Seth came up beside her and put his hand around hers.  He hadn’t held her hand in years. Not since Gail, and the things she’d said to him before she left. Seth was a year her senior, but Beth had always been the older sister.  Gail was the kind of disaster you could only have your freshman year of college, when freedom and adulthood still seemed like the same thing.  Seth drove home on Easter break, found Bethany in her room, and dragged her out to the vineyards to talk. God, had he dragged her here? He had, hadn’t he?

“Did you hear dad coughing?”

Beth squeezed her brother’s hand.  How could she not have? “He doesn’t want us to worry about him today.”

He squeezed her hand back, but said nothing.

“We should head back.  I left Nick alone with Aunt Nazy,” she said and have her brother’s arm a soft tug.  Seth let her pull him along, like he had when she used to drag him back to the house for dinner.  Beth took one last look over her shoulder at The Godfather, alone on the hill, the last of his brothers, and plunged back into the maw of her reception.

Bottle between her knees, Beth went to work with the corkscrew.  Eloise hadn’t been able to find the wine key, so she was stuck with one of those awful rabbit things that someone bought for her birthday.  It was too dark to read, but along the navy blue arms, the name of the vineyard was painted in gold letters.  She’d thanked the giver profusely and thrown it into the drawer, never to be seen again. Well, it seemed like never at the time.

“What the hell have you been up to?” Eloise asked.  She was somewhere in the darkness, behind Bethany.  Standing, mostly likely, right in front of the mess she’d made of the Godfather.

Squeezing bottle with knees and rabbit-arms with hands did the trick.  She heard best sound in the world, the slight pop of cork leaving bottle, and tossed both corkscrew and cork off into the grass.  If she was lucky, the thing would go undiscovered for years.  She stood and walked toward Eloise.  She’d taken two swigs from the bottle before she reached her.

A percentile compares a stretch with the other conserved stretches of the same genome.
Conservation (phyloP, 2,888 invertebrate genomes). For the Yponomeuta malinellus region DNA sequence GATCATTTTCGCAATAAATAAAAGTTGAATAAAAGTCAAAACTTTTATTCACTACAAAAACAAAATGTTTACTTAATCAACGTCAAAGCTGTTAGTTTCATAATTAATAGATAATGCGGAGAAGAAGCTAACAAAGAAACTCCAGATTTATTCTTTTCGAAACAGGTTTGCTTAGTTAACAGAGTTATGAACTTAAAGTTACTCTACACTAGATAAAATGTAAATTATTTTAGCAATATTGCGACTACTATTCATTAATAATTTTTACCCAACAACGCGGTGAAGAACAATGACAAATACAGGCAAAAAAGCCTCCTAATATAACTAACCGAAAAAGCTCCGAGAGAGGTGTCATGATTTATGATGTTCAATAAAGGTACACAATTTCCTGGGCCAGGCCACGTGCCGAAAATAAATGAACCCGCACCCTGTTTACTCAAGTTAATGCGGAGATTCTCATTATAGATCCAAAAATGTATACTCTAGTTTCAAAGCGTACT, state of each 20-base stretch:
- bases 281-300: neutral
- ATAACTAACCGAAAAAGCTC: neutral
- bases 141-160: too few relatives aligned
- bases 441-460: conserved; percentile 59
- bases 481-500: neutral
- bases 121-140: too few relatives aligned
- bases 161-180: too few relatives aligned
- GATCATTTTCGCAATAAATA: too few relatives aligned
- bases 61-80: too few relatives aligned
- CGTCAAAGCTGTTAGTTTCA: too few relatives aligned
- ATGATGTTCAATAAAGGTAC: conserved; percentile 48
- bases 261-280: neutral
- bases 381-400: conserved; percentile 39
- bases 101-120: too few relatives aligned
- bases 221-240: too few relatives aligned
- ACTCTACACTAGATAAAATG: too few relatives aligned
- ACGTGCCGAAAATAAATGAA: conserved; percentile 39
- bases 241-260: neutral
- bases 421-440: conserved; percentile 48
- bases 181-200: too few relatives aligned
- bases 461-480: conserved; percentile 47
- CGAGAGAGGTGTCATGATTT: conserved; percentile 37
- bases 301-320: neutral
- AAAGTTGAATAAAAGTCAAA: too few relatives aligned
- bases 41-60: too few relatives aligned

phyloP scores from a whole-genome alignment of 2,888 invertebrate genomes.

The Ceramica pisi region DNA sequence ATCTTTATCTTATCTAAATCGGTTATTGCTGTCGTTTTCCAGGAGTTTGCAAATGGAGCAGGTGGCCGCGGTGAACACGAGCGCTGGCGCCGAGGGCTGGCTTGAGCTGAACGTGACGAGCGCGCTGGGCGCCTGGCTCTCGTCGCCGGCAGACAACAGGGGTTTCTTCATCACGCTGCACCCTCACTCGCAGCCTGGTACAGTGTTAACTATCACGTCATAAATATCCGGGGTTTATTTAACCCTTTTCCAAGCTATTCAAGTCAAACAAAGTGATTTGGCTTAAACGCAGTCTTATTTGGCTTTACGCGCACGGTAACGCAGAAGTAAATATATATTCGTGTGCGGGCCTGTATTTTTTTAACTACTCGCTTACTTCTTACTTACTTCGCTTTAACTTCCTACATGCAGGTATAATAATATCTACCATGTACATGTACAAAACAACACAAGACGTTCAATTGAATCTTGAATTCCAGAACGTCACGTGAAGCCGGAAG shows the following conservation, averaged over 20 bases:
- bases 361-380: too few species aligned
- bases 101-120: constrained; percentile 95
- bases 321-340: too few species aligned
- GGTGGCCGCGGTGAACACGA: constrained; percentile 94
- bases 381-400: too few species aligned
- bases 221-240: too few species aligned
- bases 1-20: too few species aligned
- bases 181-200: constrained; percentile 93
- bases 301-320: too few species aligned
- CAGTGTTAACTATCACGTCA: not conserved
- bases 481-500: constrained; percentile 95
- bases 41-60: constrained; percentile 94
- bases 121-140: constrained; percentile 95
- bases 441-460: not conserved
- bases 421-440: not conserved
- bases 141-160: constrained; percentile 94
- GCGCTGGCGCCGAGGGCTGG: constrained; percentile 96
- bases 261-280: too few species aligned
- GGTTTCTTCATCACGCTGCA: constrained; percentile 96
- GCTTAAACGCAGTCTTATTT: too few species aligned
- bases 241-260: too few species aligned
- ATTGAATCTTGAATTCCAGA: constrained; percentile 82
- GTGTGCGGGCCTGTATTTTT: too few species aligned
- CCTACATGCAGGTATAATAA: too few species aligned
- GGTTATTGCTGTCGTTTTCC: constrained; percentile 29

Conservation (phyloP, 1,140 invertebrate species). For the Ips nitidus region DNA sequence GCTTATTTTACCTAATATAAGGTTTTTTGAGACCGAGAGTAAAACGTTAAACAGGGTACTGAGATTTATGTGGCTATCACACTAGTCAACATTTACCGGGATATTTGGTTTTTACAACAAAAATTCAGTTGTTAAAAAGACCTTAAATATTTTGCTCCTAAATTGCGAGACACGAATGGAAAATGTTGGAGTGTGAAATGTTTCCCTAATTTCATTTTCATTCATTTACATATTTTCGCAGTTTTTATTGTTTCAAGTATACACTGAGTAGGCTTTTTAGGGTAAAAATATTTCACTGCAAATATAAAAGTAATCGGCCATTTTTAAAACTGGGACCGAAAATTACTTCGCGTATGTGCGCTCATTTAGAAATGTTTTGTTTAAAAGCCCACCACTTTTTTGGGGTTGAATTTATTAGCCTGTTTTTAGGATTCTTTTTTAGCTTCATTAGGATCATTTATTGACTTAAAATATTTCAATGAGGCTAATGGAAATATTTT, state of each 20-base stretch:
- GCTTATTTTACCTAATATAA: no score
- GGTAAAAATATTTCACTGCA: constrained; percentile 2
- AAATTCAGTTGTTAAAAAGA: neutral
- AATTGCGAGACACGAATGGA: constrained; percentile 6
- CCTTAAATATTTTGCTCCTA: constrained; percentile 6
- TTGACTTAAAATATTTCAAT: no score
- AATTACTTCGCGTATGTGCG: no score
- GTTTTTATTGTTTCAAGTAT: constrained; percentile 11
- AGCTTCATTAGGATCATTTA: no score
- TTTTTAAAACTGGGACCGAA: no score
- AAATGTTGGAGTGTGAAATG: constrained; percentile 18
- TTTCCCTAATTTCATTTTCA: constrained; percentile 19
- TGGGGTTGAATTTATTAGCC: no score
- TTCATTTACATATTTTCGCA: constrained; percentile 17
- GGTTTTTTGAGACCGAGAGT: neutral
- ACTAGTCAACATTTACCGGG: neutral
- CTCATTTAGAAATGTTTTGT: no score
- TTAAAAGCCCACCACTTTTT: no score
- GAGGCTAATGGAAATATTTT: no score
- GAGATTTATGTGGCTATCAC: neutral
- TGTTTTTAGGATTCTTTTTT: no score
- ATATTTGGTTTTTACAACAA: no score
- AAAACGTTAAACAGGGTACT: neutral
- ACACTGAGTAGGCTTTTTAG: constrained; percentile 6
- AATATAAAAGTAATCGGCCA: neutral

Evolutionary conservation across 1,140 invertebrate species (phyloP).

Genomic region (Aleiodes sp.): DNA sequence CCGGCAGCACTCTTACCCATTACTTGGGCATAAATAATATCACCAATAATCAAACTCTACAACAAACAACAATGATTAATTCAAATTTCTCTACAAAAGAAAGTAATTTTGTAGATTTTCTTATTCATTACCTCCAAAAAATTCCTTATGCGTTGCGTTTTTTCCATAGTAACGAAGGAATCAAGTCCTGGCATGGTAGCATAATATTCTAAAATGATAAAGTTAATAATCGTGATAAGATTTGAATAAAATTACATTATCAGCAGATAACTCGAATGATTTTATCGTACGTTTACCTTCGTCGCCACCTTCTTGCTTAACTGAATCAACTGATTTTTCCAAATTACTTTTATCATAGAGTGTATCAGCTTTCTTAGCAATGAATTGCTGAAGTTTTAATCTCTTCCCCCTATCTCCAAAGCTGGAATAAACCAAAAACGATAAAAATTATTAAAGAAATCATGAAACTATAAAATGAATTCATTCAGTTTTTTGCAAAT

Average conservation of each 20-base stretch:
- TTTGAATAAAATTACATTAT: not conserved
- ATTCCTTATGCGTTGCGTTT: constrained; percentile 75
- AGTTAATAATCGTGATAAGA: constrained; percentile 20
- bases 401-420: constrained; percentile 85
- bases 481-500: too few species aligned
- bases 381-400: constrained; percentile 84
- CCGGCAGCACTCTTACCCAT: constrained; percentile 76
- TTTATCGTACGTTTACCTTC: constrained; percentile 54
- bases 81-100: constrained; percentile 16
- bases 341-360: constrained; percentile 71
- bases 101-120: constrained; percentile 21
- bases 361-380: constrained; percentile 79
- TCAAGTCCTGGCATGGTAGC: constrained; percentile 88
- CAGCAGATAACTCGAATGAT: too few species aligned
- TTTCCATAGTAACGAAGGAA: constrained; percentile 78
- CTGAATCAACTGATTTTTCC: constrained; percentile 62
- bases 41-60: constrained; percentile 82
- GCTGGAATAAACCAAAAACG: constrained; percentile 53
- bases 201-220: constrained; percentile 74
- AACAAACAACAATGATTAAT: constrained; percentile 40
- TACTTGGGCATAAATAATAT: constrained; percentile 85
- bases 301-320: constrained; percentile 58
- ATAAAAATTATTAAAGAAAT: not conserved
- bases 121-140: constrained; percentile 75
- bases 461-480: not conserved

“I tried to start small. It’s messy,” Beth said.

Eloise saw Beth take a third pull from the Claret.  “And why did I bother bringing glasses?”

“Something to trip over later.”

Beth handed Eloise the bottle and sat down with the hacksaw and the extra blade, hoping the fact that she hadn’t a clue how to change one wouldn’t be an issue. It made what she was doing feel unreal and distant; the idiocy of fumbling with a hacksaw in the dark, of opening a bottle with the absurd gifted corkscrew, of drinking out of the bottle with two glasses a few feet away.  She felt like it was a joke, or a story she was telling ten years later.  That funny one where Beth cut down a grape vine with a rusty hacksaw in the dark.  She grabbed the bottle back from Eloise and took another drink before she started to cry.

“I kept the grapes separate,” said Bethany.

Eloise sat down beside Bethany, picked the hacksaw up from her lap and unlatched the blade.  When had she learned to do this?  Eloise was silver haired and thin, dressed, as always, like she was bound for afternoon tea once she’d finished checking the °Brix in Vat 3. Beth met Eloise when she was 12, though she’d worked in the winery longer than that.  She’d been her father’s right hand man, until the point when he realized that he was actually hers.

“They make chainsaws for this. I told you that last time.”

“Too impersonal,” Beth replied.  Then another drink.  She handed the bottle to Eloise out of self defense.  She still had cutting to do.

“Have you cut yourself, yet?”

“Shut up.”

Eloise smiled. She flicked the clasps shut on the new blade and handed Beth the hacksaw.  She took a long drink from the bottle, looked at the label and shrugged.  “Overpriced and unremarkable.”

She only talked that way about wines she made.

“Nick would have used a chainsaw. Or a bulldozer. Or fire.”